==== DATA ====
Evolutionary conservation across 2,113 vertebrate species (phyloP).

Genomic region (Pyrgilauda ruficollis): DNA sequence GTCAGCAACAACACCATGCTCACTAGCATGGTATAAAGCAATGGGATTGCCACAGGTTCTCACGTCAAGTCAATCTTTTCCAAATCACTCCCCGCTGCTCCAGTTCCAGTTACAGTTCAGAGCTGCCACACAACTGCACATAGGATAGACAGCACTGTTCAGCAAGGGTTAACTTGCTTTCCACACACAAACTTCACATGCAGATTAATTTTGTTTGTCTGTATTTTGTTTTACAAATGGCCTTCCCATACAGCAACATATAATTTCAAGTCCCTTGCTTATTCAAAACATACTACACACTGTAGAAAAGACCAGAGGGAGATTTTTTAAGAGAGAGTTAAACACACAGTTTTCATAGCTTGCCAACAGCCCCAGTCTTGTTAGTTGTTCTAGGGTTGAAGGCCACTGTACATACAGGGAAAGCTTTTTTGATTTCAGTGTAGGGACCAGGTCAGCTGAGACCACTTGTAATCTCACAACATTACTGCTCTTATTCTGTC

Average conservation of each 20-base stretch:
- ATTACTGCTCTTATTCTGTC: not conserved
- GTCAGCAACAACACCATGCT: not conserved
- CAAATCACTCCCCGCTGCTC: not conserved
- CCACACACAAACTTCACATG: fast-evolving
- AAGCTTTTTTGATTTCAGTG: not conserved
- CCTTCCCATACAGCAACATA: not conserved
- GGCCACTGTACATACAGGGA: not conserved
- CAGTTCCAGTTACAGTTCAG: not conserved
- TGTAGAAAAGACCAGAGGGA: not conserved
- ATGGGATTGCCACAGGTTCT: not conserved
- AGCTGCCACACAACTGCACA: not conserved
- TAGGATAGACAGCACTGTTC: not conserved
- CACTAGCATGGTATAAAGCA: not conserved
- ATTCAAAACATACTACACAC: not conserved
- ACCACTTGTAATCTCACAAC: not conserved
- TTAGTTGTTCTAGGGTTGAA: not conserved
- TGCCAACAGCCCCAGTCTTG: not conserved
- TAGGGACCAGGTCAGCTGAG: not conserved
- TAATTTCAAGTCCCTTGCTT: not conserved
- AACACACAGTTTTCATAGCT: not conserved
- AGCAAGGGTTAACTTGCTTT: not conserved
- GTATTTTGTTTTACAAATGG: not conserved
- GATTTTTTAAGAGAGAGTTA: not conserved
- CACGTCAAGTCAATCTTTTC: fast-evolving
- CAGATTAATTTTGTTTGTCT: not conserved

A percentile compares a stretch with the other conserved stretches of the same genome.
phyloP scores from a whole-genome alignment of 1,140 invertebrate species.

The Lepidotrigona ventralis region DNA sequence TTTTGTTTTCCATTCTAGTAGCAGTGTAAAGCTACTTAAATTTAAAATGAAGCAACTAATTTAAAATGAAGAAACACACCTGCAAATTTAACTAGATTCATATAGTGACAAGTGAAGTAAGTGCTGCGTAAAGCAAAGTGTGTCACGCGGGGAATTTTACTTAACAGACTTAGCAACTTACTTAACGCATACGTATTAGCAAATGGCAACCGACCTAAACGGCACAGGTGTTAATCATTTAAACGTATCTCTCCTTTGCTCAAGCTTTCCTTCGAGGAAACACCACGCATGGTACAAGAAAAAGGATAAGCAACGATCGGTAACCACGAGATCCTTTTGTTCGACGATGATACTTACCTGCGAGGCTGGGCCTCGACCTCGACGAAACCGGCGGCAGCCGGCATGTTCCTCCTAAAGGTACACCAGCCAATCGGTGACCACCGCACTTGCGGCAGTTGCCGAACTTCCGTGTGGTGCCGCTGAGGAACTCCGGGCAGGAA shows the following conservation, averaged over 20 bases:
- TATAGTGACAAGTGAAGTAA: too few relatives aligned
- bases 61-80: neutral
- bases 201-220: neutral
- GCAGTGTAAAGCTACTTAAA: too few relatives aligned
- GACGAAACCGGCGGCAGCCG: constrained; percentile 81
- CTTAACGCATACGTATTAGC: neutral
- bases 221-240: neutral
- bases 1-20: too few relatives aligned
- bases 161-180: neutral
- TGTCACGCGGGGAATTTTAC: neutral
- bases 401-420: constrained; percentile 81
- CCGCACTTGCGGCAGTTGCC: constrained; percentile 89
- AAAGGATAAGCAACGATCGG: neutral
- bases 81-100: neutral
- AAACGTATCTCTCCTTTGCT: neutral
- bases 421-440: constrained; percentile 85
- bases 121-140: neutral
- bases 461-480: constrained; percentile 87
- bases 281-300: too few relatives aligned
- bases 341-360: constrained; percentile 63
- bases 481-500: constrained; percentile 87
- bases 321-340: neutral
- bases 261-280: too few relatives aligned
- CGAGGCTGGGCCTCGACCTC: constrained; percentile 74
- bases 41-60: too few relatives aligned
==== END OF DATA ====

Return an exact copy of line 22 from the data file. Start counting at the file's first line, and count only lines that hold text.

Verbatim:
- TAATTTCAAGTCCCTTGCTT: not conserved